Thursday, June 12, 2014

Analysis of "A Conceit" by Rae Armantrout

Original poem reprinted online here:  "A Conceit" by Rae Armantrout
Originally read: October 30, 2013
More information about the Poet: Rae Armantrout


I looked up all the definitions of conceit before reading this poem.  I've read and analyzed quite a few Rae Armantrout poems over the past year, and I always noticed in her work the way she uses multiple definitions of the word, but in a simple backdrop situation so, theoretically, the scene  defines the word in an interesting way.

Note that this poem is separated in three parts in which each section uses a different technique: narrative, lyric, definition.

Narrative:

This portion flows between a conversation between two anchors about how "viewers might enjoy tomorrow."  This is the conceit, fanciful notion device that opens up the idea for the anchor, but . "One says, 'Get some great....', but / that seems a stretch."  Who is judging this aspect?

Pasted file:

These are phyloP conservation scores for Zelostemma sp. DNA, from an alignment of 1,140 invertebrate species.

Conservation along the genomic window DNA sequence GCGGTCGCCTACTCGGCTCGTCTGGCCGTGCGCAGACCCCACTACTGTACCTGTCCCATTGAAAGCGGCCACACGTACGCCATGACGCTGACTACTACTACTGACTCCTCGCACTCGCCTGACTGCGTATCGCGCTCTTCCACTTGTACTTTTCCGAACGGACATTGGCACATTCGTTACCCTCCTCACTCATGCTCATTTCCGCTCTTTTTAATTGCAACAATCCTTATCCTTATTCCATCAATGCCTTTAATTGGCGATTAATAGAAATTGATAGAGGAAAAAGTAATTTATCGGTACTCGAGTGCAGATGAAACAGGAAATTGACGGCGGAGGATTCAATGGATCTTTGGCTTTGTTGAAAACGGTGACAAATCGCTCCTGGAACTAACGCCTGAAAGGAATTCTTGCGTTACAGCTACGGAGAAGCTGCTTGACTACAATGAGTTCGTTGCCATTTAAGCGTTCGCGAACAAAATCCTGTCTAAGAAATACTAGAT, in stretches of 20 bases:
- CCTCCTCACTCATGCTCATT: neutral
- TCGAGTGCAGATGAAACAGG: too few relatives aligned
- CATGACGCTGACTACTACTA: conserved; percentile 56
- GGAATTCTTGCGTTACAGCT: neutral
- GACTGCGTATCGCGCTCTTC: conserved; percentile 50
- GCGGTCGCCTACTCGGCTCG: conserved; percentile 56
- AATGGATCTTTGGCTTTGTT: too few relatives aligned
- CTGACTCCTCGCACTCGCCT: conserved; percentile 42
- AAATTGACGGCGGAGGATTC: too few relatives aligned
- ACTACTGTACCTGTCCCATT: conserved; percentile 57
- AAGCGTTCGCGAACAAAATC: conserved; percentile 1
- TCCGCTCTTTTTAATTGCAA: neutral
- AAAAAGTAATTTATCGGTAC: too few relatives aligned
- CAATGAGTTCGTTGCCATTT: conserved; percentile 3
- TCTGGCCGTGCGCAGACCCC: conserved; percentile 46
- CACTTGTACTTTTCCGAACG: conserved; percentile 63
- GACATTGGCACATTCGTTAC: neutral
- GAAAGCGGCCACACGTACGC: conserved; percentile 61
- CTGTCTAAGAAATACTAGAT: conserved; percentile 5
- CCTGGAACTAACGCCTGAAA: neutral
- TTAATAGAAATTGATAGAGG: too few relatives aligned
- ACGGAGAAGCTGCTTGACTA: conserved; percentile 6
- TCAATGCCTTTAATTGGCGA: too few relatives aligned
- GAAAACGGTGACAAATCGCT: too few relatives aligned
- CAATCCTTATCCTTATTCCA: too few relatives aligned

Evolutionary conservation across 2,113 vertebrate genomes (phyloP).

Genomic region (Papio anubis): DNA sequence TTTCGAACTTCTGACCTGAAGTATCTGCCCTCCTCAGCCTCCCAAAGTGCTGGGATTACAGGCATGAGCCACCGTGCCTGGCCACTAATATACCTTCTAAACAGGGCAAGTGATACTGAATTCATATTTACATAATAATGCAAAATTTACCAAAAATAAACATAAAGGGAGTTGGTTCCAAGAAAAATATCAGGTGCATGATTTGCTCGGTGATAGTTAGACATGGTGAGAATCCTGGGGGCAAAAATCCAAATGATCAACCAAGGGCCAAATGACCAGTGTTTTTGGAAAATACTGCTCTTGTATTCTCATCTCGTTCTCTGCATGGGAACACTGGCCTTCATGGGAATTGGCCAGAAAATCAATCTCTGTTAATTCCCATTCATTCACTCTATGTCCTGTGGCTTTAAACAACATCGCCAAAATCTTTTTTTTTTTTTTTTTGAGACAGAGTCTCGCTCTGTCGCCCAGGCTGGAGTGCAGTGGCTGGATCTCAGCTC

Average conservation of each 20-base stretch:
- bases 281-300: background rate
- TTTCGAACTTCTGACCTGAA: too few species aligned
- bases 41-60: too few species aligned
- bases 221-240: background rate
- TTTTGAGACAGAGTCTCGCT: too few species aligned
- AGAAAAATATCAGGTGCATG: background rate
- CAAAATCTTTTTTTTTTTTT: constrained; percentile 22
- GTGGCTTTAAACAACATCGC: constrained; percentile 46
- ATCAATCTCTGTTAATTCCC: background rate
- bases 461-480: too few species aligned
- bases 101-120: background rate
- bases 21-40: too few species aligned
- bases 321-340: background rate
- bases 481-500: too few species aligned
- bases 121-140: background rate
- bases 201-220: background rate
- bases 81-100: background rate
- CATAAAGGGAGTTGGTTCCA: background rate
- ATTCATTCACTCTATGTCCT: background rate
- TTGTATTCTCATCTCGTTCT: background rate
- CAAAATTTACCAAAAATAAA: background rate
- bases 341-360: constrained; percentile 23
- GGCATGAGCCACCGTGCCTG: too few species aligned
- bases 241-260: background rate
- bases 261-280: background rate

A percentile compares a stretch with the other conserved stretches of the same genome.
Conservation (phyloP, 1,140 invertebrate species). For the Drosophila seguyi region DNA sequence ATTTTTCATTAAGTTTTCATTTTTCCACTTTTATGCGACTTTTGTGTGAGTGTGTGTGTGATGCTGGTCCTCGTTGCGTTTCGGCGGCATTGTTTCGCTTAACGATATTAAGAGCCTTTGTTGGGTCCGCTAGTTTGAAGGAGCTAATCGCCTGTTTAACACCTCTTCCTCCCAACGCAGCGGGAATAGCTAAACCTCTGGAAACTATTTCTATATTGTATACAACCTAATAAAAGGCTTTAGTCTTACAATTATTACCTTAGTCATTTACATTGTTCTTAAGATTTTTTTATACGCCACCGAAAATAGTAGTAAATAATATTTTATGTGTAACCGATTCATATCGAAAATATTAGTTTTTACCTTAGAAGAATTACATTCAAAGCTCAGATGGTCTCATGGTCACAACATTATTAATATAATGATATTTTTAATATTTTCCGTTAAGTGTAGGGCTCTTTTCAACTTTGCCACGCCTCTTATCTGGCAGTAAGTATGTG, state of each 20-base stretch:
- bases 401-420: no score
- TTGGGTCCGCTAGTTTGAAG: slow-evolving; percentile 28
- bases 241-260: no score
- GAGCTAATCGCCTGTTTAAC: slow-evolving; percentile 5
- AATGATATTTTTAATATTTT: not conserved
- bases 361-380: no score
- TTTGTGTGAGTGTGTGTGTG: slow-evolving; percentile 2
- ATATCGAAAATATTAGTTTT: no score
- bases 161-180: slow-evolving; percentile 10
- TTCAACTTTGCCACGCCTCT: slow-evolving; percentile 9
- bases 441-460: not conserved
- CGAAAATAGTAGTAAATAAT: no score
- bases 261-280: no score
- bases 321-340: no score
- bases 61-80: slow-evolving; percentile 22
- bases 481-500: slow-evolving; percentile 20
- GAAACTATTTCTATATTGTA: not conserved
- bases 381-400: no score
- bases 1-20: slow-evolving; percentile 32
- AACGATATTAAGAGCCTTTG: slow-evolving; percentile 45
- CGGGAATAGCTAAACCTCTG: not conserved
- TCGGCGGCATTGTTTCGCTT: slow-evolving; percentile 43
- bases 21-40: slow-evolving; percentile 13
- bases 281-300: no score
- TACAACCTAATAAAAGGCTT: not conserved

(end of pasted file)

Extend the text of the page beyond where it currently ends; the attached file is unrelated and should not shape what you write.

It seems to be the other who "snickers, meaning, / 'Where were you going with that?'"  and then this idea transfers over to the "you," "like you thought."

Lyric:

The "you" here can be different or the same you in the first part, but this part definitely brings conceit into the poem:

     Like you could defend
     vanity

     in the sense of idle
     conceit

Pride in oneself, conceited.  Here the word is used two ways: the overinflation of a persons ability to "defend vanity" and the description of vanity itself, "vacuous self-absorption.

The last lines in this part are humorous, "whatever / because, / really." Since there is no defense, just a group of words as a defense.

Definition:

     As if to say,

     "Conceit
     is the vacuum energy"

The second part goes along with how the word/idea of "conceit" is used in the poem -- vacuous vacuum that has energy in itself.  The thing that stands out for me is "As if to say,"  to undercut the definition with a qualifier.  Why qualify?  Maybe the line goes back to the you defining the word  Maybe the line is part of a different section.  Inexact stance on an exact definition.

  

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